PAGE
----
Honor leads us from the dirty, crowded but cosmopolitan Mumbai into the choking, retrograde world of Birwad, exposing India's entrenched prejudices and twisted patriarchal values. Nowhere is this more clearly shown than in the opinion of a villager Smita interviews. Commenting on Meena's brothers, he says: "Killing that Muslim dog? Fine. But they should not have touched that girl. No, he should have just dragged her back home and kept her locked up for the cooking-cleaning." Umrigar unsparingly reveals the social conditioning that enables persecution.

To inhabit Birwad and its surrounds is to be enclosed in a bell jar of violence, fire and smoke. Embodying the destructive forces of the region is Rupal, the chief of the neighboring village of Vithalgaon, who aided Meena's brothers in their heinous act. In this novel, there's no whodunit-style mystery, no genius villain lurking to be caught. The horror is how unabashedly Rupal gloats over the crime as a justified act of honor.

Yet the novel is not without relief from its gruesome portrayal of depravity. Meena's reminiscence of her love for Abdul, told in the first person, has a sweet tenderness. Once Smita and Meena talk, the asymmetrical structure of the interview begins to dissolve; the space between them closes up.

Nightmarish violence explodes once the court verdict comes out. The terrible events that ensue allow Umrigar to uncover the meaning of honor: not in grand acts of heroism but in small gestures of dignity and care.

Honor calls to mind Megha Majumdar's novel A Burning. Both novels emerge from the same world of rot: India's deep seated hatred, poverty, illiteracy and corruption. Both examine our capacity for moral behavior in the face of extreme circumstances. But Umrigar's vision is more optimistic than Majumdar's.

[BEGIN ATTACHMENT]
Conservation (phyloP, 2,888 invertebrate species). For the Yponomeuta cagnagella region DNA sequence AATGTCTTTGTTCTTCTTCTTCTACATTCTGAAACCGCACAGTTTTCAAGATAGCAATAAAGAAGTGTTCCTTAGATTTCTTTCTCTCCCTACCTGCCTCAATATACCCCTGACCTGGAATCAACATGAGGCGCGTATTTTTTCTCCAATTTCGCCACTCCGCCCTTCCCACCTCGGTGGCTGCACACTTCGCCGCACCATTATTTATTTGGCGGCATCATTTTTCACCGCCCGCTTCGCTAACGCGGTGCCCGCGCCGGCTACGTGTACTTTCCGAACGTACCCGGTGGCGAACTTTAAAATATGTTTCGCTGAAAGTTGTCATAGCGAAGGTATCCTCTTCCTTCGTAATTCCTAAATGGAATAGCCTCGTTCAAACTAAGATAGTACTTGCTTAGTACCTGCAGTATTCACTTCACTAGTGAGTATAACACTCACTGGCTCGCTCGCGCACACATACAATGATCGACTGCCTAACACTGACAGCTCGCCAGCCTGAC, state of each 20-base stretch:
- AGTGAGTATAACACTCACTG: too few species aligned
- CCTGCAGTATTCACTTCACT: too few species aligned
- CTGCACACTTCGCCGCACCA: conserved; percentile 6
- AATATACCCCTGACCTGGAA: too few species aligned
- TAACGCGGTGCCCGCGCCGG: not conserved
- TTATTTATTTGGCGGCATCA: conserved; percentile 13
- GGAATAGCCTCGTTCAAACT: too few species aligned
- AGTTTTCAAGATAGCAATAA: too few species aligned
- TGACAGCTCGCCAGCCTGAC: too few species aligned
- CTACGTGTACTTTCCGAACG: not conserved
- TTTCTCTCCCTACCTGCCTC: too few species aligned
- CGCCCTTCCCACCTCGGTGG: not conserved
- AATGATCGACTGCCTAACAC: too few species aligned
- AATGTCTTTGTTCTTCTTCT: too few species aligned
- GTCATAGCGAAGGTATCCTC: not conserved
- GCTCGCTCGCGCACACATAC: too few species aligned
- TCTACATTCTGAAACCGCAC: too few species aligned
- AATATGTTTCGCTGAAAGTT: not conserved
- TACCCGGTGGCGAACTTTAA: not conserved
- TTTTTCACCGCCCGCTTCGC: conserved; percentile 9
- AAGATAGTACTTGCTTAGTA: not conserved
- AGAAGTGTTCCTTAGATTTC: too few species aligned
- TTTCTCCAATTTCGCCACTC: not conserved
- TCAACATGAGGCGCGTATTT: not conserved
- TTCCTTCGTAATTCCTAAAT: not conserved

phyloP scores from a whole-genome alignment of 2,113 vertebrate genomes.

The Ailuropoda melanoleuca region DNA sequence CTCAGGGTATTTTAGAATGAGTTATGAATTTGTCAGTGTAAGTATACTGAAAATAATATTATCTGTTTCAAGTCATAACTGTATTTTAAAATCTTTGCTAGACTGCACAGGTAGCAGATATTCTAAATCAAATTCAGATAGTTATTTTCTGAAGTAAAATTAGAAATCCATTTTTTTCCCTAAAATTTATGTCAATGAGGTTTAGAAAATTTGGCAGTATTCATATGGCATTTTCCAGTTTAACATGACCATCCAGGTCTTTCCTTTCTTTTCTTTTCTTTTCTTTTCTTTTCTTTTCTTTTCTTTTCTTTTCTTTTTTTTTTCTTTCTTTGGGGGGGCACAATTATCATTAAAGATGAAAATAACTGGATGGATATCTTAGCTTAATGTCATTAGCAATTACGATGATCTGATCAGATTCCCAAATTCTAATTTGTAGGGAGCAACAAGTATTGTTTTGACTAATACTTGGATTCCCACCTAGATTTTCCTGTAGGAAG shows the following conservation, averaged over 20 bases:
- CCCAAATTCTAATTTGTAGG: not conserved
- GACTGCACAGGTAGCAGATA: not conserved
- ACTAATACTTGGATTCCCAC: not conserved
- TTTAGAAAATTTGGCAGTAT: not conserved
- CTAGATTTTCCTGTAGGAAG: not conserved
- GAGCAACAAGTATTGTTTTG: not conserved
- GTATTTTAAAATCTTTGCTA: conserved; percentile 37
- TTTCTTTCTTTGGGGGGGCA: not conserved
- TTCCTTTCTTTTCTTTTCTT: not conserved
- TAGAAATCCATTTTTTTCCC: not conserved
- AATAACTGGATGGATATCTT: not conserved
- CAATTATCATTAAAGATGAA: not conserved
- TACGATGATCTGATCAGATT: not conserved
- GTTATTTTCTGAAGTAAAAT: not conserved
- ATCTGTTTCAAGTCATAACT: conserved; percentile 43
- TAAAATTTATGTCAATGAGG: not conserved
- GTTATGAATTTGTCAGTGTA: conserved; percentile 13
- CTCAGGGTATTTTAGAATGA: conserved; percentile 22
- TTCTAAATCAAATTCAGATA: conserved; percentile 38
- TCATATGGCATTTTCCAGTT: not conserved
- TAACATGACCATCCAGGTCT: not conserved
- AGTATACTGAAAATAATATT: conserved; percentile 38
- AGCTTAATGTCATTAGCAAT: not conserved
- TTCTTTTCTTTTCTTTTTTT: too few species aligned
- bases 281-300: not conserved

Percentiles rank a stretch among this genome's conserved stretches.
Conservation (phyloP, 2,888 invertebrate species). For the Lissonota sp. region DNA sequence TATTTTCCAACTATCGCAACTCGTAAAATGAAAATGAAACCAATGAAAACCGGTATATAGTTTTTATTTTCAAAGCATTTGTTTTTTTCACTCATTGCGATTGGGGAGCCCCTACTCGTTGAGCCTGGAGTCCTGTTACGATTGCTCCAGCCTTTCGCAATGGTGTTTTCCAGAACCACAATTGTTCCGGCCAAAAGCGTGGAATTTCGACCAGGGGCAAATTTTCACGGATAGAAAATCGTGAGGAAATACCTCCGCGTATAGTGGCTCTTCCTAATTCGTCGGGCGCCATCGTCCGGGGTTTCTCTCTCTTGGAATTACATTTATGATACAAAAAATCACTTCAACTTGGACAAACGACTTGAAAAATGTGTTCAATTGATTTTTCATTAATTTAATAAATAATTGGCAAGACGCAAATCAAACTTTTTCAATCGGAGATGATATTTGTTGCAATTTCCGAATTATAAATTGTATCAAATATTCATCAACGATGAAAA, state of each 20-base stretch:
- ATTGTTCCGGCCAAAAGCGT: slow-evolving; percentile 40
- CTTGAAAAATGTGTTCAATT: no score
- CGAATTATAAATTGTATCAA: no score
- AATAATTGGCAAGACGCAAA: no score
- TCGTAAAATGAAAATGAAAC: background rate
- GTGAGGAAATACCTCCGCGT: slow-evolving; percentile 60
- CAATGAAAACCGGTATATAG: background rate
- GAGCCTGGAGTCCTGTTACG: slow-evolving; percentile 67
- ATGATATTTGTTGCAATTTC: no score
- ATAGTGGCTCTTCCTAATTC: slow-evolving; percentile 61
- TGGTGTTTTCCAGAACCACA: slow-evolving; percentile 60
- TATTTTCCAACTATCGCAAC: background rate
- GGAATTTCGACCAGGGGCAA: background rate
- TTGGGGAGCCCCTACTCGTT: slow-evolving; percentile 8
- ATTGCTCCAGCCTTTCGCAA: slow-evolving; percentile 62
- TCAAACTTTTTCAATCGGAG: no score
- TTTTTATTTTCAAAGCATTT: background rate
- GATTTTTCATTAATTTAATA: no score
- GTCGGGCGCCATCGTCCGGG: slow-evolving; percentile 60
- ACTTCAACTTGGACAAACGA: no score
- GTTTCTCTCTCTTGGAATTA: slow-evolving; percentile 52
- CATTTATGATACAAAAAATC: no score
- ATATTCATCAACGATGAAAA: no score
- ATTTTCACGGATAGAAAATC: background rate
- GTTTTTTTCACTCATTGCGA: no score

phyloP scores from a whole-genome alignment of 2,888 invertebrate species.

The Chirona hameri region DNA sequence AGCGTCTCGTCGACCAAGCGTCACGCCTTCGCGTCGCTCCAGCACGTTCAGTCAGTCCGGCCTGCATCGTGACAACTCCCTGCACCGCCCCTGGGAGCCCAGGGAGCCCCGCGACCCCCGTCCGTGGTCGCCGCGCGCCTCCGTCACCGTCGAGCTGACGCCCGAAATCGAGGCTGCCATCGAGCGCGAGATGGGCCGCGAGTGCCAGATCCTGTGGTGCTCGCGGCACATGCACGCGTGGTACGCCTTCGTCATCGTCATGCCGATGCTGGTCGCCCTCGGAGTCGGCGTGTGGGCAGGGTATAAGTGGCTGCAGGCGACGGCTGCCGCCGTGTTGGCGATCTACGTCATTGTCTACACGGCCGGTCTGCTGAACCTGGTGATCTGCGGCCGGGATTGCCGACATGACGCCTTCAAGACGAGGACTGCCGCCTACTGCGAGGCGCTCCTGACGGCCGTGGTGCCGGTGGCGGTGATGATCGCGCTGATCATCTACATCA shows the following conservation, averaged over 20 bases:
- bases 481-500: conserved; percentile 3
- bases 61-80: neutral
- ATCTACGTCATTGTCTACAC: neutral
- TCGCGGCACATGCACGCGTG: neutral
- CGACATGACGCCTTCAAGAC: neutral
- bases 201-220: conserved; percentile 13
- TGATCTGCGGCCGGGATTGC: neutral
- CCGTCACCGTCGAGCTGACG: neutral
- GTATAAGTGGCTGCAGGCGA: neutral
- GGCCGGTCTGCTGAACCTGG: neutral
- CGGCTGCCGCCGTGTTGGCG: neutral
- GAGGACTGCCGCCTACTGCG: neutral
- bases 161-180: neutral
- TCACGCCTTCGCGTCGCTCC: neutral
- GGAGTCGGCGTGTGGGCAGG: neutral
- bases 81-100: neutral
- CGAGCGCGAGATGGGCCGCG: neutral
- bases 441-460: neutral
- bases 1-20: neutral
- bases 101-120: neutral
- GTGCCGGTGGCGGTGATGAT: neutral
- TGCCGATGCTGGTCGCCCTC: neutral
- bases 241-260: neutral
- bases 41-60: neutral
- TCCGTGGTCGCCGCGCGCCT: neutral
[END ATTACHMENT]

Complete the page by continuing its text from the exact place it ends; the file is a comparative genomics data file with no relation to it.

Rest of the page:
By the end of the novel Smita not only finds companionship, purpose and the ability to confront her trauma but she also learns the value of selflessness. Smita's friendship and romance with a man named Mohan is crucial in opening her to the Eastern philosophical tradition based on sacrifice. Umrigar suggests that the solution to India's social ills lies in this philosophical tradition rather than in Western tenets of individualism.

Writing about a social problem in a developing country is a notoriously difficult task. For one thing, it can easily become poverty porn, written for the perverse entertainment of privileged Western readers. The story of a transformative journey of a privileged character at the expense of disadvantaged subjects may also sound exploitative. Then there's the question: What should one do in response to a social crisis?

Umrigar tackles some of these challenges well. Yet she also lapses into sentimental didacticism that sounds inauthentic. The novel's conclusion is a crowd pleasing melodrama that ticks all the correct boxes. To some extent it follows inevitably from the novel's premise. But for all its structural weakness, the earnestness of Umrigar's intention is unquestionable: She convinces us that to read is to comprehend and to comprehend is to act.

Sharmila Mukherjee's writing has been published or is forthcoming in The Seattle Times, The Los Angeles Review of Books, The Star Tribune and the Washington Post. She holds a PhD in English from the University of Washington.